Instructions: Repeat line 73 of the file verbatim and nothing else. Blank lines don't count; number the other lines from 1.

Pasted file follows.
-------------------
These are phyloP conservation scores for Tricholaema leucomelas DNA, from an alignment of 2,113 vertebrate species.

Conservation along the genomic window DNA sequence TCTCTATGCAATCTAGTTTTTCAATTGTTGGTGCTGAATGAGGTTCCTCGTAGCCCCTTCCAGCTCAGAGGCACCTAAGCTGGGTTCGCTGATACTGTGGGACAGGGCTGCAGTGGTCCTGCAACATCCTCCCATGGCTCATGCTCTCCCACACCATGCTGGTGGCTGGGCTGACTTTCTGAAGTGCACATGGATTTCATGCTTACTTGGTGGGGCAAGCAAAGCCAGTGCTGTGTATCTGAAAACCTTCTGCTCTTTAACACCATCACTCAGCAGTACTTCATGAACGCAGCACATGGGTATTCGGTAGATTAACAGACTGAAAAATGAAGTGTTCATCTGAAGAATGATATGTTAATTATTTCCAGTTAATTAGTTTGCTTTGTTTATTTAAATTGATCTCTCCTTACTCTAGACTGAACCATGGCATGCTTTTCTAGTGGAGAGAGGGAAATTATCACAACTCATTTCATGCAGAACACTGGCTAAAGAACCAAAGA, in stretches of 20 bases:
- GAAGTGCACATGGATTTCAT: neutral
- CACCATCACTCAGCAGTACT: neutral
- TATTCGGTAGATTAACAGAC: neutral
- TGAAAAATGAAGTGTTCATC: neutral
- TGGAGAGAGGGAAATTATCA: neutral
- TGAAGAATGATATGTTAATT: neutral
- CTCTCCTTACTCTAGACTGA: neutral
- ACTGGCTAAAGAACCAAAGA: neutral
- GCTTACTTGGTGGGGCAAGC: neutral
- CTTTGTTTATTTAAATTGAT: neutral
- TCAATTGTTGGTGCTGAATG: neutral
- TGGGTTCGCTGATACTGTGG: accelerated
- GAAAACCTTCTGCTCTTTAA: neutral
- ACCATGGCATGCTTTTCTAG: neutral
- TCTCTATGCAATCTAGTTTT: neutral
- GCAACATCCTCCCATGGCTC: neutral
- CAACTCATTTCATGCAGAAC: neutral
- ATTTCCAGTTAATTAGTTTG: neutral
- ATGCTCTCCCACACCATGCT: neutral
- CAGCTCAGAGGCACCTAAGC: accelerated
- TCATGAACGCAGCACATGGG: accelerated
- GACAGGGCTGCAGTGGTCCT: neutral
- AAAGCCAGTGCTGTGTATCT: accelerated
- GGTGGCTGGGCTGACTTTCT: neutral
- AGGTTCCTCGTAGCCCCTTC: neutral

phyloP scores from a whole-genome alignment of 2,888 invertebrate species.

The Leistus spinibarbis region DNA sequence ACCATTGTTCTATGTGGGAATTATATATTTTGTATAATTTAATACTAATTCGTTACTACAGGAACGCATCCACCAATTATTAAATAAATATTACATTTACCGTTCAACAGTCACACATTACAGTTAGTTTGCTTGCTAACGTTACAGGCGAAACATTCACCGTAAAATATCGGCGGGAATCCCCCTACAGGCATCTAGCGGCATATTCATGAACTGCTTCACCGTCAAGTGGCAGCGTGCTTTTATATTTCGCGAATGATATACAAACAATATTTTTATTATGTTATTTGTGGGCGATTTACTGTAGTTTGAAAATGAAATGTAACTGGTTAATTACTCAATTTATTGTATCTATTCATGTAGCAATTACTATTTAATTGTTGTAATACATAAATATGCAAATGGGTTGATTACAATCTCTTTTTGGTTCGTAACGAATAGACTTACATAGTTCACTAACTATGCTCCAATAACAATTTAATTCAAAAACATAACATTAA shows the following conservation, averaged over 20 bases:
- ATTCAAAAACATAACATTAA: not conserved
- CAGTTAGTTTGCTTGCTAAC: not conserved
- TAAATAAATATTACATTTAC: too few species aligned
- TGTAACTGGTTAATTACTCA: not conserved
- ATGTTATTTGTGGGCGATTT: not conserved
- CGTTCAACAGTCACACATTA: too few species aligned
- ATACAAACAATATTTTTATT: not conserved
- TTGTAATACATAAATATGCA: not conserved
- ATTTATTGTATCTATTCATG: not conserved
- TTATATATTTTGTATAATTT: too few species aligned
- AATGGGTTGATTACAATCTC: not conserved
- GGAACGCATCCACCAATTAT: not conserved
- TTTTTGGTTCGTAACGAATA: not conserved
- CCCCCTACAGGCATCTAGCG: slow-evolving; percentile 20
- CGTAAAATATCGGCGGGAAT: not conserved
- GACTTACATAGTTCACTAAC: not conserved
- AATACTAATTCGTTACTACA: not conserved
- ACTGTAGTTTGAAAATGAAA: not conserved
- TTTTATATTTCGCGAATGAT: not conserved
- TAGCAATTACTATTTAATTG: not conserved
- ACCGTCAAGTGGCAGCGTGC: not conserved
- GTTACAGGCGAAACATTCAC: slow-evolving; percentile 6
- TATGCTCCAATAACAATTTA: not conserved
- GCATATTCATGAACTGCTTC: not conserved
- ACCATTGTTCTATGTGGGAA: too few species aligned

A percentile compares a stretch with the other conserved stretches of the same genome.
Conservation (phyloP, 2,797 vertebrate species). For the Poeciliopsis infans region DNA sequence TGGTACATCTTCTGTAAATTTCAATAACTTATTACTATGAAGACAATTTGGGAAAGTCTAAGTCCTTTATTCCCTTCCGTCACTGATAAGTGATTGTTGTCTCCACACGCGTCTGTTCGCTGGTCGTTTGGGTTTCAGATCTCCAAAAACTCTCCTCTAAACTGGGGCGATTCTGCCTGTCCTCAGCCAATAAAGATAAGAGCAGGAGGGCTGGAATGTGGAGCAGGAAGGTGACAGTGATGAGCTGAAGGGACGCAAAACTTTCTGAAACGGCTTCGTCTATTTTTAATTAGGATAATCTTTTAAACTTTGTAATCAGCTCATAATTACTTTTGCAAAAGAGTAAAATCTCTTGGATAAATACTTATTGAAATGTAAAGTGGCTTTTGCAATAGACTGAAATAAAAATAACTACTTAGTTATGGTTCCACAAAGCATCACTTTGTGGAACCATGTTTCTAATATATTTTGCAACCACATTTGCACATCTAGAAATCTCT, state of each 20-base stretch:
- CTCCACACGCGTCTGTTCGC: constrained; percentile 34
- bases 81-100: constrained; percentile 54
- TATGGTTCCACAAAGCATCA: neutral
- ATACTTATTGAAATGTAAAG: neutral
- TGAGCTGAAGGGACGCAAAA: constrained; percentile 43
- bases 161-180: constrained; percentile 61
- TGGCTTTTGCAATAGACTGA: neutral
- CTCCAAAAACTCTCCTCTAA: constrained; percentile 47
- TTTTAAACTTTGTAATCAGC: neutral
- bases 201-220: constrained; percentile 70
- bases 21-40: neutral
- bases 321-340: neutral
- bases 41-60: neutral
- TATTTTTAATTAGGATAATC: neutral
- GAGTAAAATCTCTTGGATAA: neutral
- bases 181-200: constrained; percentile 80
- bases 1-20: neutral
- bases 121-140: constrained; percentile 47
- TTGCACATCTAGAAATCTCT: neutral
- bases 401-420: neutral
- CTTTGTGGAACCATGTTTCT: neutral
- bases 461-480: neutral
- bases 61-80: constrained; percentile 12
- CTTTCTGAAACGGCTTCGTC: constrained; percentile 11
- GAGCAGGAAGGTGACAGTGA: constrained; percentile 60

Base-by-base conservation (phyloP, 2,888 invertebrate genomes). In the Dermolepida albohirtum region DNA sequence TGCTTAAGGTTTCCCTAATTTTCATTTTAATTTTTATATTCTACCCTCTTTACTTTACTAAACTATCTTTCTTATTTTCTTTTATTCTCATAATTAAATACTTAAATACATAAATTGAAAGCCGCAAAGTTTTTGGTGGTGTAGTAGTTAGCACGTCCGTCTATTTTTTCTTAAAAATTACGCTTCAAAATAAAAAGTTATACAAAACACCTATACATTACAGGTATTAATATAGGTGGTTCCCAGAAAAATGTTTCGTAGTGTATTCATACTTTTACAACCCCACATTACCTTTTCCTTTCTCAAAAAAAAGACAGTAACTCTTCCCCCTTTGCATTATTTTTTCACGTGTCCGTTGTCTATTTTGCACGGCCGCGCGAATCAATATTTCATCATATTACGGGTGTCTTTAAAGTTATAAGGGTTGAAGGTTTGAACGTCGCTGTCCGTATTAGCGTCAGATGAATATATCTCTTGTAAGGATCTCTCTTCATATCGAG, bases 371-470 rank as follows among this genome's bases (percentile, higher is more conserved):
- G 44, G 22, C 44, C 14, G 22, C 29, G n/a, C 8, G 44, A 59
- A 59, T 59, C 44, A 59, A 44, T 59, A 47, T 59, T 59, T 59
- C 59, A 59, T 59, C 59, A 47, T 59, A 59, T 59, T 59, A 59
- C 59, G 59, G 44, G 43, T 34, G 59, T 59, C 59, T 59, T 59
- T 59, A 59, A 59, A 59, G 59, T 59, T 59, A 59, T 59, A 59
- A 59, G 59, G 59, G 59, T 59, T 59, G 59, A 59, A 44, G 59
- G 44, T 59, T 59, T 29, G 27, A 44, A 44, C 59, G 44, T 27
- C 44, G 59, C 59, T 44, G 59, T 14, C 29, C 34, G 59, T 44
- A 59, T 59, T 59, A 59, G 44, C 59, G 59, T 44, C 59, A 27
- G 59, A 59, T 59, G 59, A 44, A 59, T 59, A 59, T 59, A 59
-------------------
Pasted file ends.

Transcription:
- bases 1-20: neutral